With fall almost here, the likelihood of construction starting on the new Little Nashville Opry before the end of the year is declining.

However, owner Scott Wayman is staying optimistic.

“We’ll get there,” he said. “There’s just not much to report right now.”

Wayman said last week he is now waiting on his builder to update paperwork and plans on the 30,000-square-foot concert hall with seating for 1,982. Then, those will need to be approved by the Indiana Department of Homeland Security.

He has received approval from the state health department to construct a wastewater treatment plant to serve the new building.

The 2,000-seat, 22,000-square-foot Opry, built in 1975, was leveled by an arson fire seven years ago this week, Sept. 19, 2009.

Wayman and his family had wanted to buy the country music venue before the fire, but financing fell through, attorneys said at the arson trial.

Wayman finally bought the vacant land on State Road 46 West in 2012 at a county tax sale for a little over $57,000.

He had predicted it would be rebuilt and reopened by 2013, but plans have been delayed several times.

The Opry needed a new wastewater solution because the state health department decided that the septic system couldn’t be reused. The system sits in the floodplain for Salt Creek, as does the entire property, so there was no suitable spot to build a new septic system.

Wayman had to get approval for a wastewater treatment plant instead, which is permitted in the floodplain.

Nearly a year ago, he was issued a permit from the Indiana Department of Environmental Management to begin building the plant.

That permit is good until Tuesday, Nov. 1.

However, the permit can be extended, according to the IDEM office of water quality engineering support section. Wayman would need to provide documentation that the plans for the plant have not been altered since they were approved, a department spokesman said.

“We’ve talked to them about the one-year deadline and all that, so we’re going to be fine there,” Wayman said.

The current hang-up is with construction plans for the Opry building itself.

Until he has those in hand, he won’t be able to either seek the state building permit or finalize with the lender.

Wayman has faced multiple delays in the permitting process.

Last year, IDEM lost some paperwork that essentially restarted the approval process for the treatment plant, said Brown County Health Department employee John Kennard.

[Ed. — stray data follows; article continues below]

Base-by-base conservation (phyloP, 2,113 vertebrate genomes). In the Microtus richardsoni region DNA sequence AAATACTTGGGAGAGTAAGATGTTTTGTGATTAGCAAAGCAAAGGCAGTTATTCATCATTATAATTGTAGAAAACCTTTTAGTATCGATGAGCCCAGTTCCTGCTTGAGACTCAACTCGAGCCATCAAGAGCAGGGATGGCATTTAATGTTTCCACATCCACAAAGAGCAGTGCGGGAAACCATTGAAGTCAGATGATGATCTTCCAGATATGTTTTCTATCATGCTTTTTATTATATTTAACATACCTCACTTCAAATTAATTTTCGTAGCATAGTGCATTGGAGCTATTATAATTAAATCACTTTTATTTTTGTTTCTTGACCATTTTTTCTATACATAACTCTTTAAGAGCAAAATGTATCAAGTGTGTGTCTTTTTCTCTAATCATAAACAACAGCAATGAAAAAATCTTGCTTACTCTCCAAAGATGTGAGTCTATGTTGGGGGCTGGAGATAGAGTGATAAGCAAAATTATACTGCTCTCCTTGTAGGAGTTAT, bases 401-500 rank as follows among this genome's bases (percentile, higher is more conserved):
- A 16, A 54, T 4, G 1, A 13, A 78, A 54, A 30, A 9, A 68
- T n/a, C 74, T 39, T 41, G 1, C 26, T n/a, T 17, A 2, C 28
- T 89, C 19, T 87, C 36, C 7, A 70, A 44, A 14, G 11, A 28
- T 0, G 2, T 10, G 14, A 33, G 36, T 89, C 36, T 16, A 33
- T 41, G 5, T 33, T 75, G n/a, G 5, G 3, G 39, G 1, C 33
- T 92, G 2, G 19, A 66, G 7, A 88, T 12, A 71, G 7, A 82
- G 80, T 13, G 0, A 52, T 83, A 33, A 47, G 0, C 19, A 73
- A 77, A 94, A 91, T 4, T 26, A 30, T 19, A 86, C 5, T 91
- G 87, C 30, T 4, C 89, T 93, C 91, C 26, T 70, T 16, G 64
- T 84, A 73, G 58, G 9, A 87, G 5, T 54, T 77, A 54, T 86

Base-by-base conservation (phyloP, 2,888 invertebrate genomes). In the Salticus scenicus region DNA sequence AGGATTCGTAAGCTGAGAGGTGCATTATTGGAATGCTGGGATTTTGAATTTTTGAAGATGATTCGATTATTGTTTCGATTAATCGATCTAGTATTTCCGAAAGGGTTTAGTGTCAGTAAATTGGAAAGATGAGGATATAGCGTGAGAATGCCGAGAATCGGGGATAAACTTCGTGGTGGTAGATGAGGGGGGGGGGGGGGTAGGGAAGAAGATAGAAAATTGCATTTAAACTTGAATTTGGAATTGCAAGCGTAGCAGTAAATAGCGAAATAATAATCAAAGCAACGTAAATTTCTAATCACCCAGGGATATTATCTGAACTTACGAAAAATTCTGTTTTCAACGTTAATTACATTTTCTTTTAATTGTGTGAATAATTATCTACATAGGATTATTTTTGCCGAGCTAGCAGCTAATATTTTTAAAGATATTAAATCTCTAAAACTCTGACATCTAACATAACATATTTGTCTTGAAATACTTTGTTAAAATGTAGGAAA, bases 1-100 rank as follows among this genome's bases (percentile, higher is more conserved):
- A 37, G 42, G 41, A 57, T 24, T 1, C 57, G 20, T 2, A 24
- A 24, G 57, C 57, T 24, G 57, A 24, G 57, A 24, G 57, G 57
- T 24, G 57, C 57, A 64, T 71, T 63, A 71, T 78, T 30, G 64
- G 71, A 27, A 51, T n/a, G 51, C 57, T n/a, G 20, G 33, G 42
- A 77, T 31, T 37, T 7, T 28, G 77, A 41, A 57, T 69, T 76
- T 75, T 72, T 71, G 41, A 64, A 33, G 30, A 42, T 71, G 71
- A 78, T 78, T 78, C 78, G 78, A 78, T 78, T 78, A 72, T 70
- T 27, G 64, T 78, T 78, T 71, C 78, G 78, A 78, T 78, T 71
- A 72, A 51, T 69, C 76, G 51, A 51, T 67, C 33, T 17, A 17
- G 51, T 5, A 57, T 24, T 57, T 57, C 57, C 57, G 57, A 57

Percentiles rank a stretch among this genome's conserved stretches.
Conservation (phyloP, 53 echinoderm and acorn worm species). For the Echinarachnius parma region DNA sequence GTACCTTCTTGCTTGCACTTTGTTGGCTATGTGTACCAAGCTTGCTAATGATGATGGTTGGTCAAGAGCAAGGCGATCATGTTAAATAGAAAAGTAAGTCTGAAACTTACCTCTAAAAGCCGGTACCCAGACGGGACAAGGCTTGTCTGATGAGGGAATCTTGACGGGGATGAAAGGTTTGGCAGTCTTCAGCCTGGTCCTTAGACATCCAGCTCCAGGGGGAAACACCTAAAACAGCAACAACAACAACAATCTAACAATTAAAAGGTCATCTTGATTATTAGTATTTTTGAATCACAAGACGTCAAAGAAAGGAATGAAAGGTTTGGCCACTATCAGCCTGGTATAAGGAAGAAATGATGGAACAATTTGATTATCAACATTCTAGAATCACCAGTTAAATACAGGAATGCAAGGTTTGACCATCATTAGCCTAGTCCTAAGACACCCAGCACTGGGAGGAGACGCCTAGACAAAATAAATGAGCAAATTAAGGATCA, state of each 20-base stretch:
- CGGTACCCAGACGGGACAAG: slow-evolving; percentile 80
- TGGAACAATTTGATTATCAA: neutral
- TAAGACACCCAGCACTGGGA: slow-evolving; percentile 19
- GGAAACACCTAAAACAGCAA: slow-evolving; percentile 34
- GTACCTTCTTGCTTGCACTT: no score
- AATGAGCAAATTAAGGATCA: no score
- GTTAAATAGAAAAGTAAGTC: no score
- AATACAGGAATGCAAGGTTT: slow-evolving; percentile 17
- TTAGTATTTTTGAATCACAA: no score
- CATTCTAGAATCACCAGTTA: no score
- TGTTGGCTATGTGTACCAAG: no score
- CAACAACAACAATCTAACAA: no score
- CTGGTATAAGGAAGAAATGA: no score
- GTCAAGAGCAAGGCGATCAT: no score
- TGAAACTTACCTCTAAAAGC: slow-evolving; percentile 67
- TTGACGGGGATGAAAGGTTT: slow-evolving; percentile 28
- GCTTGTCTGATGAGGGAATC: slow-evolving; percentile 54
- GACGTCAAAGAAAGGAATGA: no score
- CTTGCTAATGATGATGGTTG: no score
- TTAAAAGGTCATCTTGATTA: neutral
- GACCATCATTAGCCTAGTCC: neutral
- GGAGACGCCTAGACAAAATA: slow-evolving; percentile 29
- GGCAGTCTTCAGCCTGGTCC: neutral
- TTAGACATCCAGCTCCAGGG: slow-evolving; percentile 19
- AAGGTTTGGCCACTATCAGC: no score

In August this year, Wayman visited the health department with a smile on his face to pick up his local permit for the treatment plant.

But he still has more approvals to get before any work can happen at the site besides weed control in the parking lot.

Wayman said last week that he and his investors have decided not to begin any construction until all approvals are in place, including approvals for the building.

He told the Brown County Redevelopment Commission in September 2015 that he had the financing lined up, and permits were holding up the process.

After Wayman gets the updated building plans and they are approved by homeland security, then the county needs to sign off on them. Brown County Building Commissioner Lonnie Farlee said his job will primarily be to verify that Wayman has done everything he needed to do up to that point.

The contractor he is working with would like to have at least a roof up before winter, and he told Wayman that they can “put steel up in the snow,” Wayman said.

Once construction is complete, a 10-year clock starts ticking on a property tax abatement for the Opry.

In July 2013, the Brown County Council approved a $250,000, 10-year tax abatement to help Wayman secure financing to build the wastewater treatment plant. Council President David Critser estimated that the current value of the abatement may be closer to $400,000.

The tax break also will not carry forward if the Opry ceases to operate during those 10 years.

A 2013 study by Hoosier Energy estimated the new Opry could bring about $10.4 million to area businesses and suppliers and create as many as 179 jobs directly and indirectly.

“I’ll tell you what, nobody’s more interested than I am,” Wayman said. “Just get ready. I’m expecting season tickets out of you.”

Case closed?

No one has been convicted of burning down the Little Nashville Opry in September 2009.

And unless new evidence arises, no one will be, said Brown County Prosecutor Ted Adams.

Opry business manager Jim Bowyer was arrested in March 2012, but a Brown County jury found him not guilty of arson and arson with intent to defraud in January 2014.

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Ben Kibbey is a Brown County transplant from the cornfields of central Ohio. He covers county government, business, outdoors, sports and general news.